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Released: May 24 2022
Genre: Historical Romance
Published by Forever
When Viola Carroll was injured at Waterloo, she gave up everything in her life in order to start living her true, authentic self: her title, her estate – even her lifelong friendship with Justin, the Duke of Gracewood. But when Gracewood is unexpectedly brought back into her life two years later, Viola knows she can’t sit idly by while her former friend suffers both physically and mentally. Under the guise of a stranger, Viola helps both Gracewood and his younger sister find their place in society. But all that close proximity isn’t good for keeping secrets, and soon Gracewood discovers that his best friend, the person he’s been mourning since Waterloo, isn’t gone after all. But as Gracewood and Viola’s rekindled friendship evolves into something more, Viola will have to decide if she has the strength to live her true life all while loving herself and the best friend she thought she’d lost.
A Lady for a Duke was such a refreshing historical romance. I’ve adored Alexis Hall’s contemporary romances, but this is definitely my favorite novel of his yet. Between the characters and the situations they go through (and how those situations are handled), there is a lot to love in this novel.
I adored both the main and supporting characters in this story. Viola had to give up everything she knew in order to be her authentic self; Hall doesn’t just blatantly have Viola say how hard living her new life has been, but instead shows the reader through Viola’s actions and interactions with both friends from her old life as well as her new. Having read several romances featuring trans characters, I can easily say that Viola comes across as the most three dimensional trans woman that I have read in fiction. She knew who she was, and showed such bravery for it (even if she wasn’t aware just how brave she was). As a reader, there was never any doubt that Viola was the heroine of her own story.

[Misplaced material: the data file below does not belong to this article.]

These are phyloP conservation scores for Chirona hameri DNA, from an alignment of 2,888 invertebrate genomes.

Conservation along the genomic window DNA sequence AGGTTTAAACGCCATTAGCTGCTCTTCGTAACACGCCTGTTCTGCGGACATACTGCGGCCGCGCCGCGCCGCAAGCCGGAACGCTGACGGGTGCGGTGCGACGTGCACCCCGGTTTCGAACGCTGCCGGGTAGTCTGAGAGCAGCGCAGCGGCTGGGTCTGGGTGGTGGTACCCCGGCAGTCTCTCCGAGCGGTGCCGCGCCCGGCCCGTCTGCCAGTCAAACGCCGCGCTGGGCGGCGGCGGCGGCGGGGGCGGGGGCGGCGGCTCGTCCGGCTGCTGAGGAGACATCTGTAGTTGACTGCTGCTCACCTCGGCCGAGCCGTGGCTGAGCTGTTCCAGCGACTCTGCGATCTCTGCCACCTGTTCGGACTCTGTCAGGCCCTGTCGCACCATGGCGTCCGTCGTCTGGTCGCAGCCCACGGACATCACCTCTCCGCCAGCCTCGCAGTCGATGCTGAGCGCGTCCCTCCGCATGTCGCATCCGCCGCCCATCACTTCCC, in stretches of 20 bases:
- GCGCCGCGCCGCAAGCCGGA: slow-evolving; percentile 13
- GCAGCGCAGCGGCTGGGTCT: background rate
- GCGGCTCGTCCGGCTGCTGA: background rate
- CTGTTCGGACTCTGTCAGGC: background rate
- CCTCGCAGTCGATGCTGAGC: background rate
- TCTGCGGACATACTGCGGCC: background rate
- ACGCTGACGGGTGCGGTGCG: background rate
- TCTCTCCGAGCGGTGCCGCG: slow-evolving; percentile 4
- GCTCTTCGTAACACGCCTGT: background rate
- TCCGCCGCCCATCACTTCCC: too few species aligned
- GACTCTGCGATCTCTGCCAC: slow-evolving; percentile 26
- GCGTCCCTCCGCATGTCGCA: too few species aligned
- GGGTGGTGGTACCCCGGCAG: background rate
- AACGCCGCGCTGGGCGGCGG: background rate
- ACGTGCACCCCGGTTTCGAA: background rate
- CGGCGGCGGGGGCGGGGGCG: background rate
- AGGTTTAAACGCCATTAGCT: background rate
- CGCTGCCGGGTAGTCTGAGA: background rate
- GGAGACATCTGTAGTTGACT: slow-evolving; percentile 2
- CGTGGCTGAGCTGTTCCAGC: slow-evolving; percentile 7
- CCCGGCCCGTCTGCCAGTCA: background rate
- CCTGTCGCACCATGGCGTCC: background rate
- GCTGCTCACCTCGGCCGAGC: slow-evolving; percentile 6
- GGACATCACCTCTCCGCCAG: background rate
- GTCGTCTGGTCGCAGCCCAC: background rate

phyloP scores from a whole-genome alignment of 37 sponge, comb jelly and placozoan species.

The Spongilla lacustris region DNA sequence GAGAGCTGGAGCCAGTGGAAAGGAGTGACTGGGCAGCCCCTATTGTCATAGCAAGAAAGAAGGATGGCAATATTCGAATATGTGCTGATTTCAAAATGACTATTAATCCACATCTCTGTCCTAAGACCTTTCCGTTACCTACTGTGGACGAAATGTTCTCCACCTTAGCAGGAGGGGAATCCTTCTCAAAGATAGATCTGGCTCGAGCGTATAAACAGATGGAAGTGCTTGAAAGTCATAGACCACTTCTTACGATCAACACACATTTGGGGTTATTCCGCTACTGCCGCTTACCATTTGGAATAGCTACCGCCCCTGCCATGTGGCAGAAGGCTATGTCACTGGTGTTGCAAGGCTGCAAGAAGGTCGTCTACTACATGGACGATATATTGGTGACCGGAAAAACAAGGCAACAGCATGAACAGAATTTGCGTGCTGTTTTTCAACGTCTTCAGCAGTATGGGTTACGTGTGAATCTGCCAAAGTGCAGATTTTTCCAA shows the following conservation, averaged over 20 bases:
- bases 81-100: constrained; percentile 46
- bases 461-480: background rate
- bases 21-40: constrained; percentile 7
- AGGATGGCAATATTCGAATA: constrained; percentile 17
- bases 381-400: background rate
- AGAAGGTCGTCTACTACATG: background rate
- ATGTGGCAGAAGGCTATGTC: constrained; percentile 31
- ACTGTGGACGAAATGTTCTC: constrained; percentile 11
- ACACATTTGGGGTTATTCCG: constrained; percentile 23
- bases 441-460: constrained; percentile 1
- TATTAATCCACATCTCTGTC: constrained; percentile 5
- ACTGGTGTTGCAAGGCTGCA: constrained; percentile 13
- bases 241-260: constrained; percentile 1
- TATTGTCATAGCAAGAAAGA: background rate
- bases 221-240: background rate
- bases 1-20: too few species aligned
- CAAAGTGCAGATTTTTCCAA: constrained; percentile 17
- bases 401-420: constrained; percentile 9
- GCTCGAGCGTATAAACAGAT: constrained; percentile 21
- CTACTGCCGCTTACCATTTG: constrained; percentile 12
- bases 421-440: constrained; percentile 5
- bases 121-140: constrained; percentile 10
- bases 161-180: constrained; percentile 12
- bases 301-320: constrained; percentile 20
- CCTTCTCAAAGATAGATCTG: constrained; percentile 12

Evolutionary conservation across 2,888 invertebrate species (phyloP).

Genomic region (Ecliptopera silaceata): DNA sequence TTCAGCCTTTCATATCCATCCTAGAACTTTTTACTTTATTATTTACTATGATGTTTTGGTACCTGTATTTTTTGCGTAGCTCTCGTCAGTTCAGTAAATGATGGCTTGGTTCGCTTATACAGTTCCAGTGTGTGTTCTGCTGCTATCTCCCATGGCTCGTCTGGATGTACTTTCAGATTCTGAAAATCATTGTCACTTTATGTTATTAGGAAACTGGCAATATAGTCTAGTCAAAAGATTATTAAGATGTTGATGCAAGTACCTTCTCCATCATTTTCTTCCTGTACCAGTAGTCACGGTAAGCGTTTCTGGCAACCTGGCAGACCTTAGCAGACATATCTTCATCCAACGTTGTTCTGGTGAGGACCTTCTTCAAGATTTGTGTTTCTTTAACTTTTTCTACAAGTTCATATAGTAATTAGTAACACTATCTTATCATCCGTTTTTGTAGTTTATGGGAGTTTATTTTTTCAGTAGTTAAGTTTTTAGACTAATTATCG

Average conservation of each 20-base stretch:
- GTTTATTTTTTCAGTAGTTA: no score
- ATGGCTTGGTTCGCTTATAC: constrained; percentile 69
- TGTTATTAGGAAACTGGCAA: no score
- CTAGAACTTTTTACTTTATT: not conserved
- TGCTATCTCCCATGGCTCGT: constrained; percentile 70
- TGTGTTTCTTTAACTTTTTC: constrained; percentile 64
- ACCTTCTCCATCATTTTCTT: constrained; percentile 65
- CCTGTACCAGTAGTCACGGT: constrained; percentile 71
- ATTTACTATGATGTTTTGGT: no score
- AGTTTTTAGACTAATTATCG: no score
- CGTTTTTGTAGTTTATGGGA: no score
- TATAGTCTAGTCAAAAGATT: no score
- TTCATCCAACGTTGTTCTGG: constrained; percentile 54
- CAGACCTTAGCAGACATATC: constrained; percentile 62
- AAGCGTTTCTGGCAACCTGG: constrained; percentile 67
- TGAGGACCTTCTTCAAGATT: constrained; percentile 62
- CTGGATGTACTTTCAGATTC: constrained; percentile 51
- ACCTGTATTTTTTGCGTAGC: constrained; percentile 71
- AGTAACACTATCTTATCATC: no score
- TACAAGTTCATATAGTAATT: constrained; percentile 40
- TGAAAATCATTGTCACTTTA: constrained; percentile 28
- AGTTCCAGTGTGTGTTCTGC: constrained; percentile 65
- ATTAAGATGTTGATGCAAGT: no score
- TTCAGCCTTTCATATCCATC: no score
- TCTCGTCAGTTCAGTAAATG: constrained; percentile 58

Going into this romance, I assumed Viola and her journey as a trans woman would be my main focal point of the story. However, Hall does such a wonderful job at making Viola’s femininity so natural that Viola’s only real hang up was herself. I absolutely loved that for her, even if that level of self-authenticity is hard to find even today, not to mention in 1817.
As wonderful as it was to see Viola being her true self, I think my favorite character ended up being the Duke of Gracewood. Gracewood went through so much both before and during this story and his evolution was definitely a highlight for me. The duke went from believing his best friend was dead for two years, to finally finding someone he could confide in, to getting to fall in love and find his happily ever after with that best friend. I expected Viola to have the biggest character arc in this story, but it was a happy surprise to find that Gracewood truly had some of the biggest changes and revelations throughout.
A Lady for a Duke could have easily used Viola for the main conflict in the story, so I applaud Hall for not going there. In fact, I was rather surprised at how little Viola actually had to do with the main conflict; Hall included a trans character in a story where being trans wasn’t an issue and didn’t contribute to any negative actions in the plot. It was refreshing to see such a character just be accepted without question or reservation, especially by her childhood friend and love of her life.
Whether you enjoy historical romances or prefer more contemporary ones, A Lady for a Duke was a breath of fresh air for LGBTQ+ romance. I loved these characters and the overall plot, but I especially loved how Viola’s gender was as naturally accepted as orientation is in M/F romances. Hall’s nuanced language was as brilliant as ever, and A Lady for a Duke will likely end up being one of my top historical romance reads of the year.
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